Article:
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Book Bites: 2 September

Published in the Sunday Times

Presumed Dead ***
Mason Cross, Orion, R315

The rugged northeast of rural Georgia near the Appalachian Trail is perfect murder country. Between August 2002 and October 2003 nine bodies found in the dense forest were thought to be the work of the Devil Mountain Killer. Adeline Connor, then a teenage, was one of the victims, but her body was never found. And now, 15 years later, her brother is convinced he saw her alive and well in Atlanta. Carter Blake, a man who finds missing people, is hired to come to the small town of Bethany to investigate David’s claim that his sister is not dead. Someone has something to hide and the body count mounts. Who is out there with a .38 – re-emerging from the woods to kill? A gripping read that keeps you guessing till the end. Gabrielle Bekes @gabrikwa

The Gold Diggers ****
Sue Nyathi, Macmillan, R265

Disenchanted with life in a failing Zimbabwe, a miscellany of individuals make the treacherous crossing into SA, driven by a wily dealer in human cargo. Buoyed up by their hopes of being reunited with relatives or finding lucrative employment, they head for Johannesburg, the City of Gold. They are quickly disillusioned. The city is tough and sleazy; living conditions are squalid; xenophobia is rife; and it is difficult to secure employment without the necessary documents. Tenacity and sometimes duplicity are required and some fall prey to unscrupulous beguilers. Even those who achieve success pay a high price. Nyathi’s narrative has considerable pathos and provides insight into the plight of individuals forced by circumstances to take desperate actions. Moira Lovell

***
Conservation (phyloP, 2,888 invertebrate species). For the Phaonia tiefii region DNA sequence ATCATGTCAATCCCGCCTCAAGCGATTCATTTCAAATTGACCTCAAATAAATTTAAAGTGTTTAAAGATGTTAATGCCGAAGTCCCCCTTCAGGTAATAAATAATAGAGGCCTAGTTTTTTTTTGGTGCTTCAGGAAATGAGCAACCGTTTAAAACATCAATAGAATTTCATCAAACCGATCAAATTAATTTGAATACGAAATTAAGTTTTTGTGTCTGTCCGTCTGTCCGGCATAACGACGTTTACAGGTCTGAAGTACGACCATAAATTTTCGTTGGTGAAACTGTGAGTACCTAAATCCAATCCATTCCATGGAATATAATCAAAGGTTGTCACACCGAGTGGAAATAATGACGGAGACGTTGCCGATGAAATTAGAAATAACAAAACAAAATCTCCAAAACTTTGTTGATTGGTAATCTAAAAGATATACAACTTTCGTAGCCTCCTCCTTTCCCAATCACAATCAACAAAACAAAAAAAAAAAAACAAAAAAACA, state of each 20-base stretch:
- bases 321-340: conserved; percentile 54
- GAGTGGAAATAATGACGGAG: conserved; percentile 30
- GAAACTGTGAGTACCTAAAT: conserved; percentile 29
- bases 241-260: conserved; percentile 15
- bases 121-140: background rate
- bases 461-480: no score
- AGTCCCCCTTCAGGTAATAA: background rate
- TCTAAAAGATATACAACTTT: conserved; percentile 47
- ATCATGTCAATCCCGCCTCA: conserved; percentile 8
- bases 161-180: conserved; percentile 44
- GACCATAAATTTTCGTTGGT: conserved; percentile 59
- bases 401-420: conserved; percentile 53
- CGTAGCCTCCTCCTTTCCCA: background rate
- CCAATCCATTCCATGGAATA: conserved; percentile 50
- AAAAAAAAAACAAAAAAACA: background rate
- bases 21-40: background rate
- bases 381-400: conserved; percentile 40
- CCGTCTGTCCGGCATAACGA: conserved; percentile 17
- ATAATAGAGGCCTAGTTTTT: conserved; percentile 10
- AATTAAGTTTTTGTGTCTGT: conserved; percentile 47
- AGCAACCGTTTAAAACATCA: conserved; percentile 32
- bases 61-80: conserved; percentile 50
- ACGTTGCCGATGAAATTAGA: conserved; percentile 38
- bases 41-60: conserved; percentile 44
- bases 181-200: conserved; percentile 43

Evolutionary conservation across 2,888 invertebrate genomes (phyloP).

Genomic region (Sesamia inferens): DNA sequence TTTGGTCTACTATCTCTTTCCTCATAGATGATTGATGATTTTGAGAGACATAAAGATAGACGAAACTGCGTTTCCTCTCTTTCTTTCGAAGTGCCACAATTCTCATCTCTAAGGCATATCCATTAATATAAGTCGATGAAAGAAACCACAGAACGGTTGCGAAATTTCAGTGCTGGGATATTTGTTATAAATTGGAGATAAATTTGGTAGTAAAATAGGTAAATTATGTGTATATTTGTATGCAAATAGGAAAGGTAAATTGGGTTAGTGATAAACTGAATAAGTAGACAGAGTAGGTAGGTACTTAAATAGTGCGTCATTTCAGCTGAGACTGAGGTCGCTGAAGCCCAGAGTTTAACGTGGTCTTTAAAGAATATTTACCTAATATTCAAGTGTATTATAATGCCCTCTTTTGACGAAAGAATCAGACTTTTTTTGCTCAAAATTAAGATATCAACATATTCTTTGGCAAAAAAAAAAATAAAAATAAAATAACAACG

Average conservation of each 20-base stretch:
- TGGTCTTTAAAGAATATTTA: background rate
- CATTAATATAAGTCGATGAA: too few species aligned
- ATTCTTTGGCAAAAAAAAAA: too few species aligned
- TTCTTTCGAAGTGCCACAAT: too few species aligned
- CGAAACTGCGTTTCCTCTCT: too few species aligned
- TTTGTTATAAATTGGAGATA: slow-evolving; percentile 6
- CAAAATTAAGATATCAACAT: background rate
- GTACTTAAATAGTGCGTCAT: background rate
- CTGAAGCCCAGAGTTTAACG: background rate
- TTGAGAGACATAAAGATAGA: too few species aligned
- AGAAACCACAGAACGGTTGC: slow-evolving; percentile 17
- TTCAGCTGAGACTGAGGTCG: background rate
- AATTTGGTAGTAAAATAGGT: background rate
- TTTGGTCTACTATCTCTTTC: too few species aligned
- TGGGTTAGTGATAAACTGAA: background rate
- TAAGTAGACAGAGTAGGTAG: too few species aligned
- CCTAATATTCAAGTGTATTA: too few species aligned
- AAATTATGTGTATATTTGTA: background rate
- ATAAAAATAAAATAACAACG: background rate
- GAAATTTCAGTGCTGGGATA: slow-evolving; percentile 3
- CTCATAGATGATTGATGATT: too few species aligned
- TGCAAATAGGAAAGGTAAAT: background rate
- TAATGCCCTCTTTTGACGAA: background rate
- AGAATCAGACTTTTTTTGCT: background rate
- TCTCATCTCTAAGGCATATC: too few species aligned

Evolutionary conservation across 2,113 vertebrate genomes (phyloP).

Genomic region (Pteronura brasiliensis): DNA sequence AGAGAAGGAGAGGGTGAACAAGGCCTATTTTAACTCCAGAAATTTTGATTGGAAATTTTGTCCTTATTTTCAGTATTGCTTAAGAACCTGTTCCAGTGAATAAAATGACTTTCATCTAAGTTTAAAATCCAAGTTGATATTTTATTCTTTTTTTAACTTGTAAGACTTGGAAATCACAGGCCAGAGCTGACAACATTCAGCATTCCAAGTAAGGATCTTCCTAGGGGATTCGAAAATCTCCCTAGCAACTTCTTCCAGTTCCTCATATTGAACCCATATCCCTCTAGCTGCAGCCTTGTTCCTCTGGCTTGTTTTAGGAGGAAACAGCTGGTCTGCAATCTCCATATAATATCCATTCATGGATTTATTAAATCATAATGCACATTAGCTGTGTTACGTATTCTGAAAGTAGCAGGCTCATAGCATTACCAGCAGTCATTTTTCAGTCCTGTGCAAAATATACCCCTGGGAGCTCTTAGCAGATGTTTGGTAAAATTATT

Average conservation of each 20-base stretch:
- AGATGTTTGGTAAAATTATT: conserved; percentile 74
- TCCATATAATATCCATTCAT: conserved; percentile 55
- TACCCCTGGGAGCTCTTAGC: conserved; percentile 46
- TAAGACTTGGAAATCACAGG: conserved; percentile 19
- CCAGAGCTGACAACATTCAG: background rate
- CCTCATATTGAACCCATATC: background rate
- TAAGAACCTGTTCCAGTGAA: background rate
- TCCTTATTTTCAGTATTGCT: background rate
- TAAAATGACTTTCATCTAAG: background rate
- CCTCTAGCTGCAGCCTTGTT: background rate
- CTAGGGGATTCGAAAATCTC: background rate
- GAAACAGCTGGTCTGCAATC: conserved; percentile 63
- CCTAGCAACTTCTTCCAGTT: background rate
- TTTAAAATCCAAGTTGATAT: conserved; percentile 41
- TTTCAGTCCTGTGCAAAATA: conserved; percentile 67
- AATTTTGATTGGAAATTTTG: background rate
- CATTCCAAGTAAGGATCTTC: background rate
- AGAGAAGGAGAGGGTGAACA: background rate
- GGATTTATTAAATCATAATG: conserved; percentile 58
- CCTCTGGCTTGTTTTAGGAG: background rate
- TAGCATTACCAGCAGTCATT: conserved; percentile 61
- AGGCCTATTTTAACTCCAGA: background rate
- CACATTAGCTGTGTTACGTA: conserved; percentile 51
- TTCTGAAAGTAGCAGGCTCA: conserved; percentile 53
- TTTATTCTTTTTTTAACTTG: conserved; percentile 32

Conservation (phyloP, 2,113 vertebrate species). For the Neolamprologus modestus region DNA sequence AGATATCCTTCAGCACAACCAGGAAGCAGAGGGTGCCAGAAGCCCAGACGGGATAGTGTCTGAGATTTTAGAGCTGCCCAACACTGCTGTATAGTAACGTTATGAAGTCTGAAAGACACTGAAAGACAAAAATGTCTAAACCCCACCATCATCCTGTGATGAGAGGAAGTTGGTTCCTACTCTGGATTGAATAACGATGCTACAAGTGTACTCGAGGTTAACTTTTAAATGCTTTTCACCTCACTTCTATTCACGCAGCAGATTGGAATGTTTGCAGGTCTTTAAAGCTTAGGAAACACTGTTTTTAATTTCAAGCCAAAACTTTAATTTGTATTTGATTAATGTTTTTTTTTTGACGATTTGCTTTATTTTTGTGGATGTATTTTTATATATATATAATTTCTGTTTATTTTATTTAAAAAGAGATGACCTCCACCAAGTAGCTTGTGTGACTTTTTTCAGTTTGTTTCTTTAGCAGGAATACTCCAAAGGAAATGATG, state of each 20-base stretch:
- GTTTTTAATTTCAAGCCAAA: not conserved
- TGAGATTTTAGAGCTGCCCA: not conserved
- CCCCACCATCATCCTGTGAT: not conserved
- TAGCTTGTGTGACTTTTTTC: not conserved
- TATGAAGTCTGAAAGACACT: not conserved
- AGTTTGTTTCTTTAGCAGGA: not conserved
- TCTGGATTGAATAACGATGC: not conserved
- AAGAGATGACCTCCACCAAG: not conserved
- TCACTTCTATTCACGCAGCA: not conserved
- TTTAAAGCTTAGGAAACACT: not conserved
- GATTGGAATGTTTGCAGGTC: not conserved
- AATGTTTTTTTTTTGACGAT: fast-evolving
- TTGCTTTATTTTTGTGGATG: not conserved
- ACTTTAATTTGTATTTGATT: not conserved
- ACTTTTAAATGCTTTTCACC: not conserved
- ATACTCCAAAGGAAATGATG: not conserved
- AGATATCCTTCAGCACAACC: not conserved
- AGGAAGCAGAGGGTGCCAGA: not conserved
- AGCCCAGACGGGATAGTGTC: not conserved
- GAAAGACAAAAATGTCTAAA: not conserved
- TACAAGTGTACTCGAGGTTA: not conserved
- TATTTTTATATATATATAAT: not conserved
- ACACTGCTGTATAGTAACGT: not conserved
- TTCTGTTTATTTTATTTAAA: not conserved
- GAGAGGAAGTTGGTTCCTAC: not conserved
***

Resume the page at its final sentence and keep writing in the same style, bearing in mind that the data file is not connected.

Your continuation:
Caligula *****
Simon Turney, Orion, R295

Apparently insane Roman emperors continue to enjoy exposure in contemporary fiction, and readers can have their pick of perspectives. This look at Caligula differs from most considerations of the infamous tyrant in that author Simon Turney attempts, for as long as possible, to maintain a sympathetic view of his subject. Using Caligula’s loving, loyal sister Livilla as the first-person narrator goes a long way to making this a possibility, as she’s the last person in the world willing to wish him ill. Turney’s research paints a detailed picture of the perils of life at court under Caligula’s volatile predecessor Tiberius and of most of the major incidents in Caligula’s rule, confirming that Rome, for all the glamour its historical profile suggests, was a profoundly treacherous place. Bruce Dennill @BroosDennill

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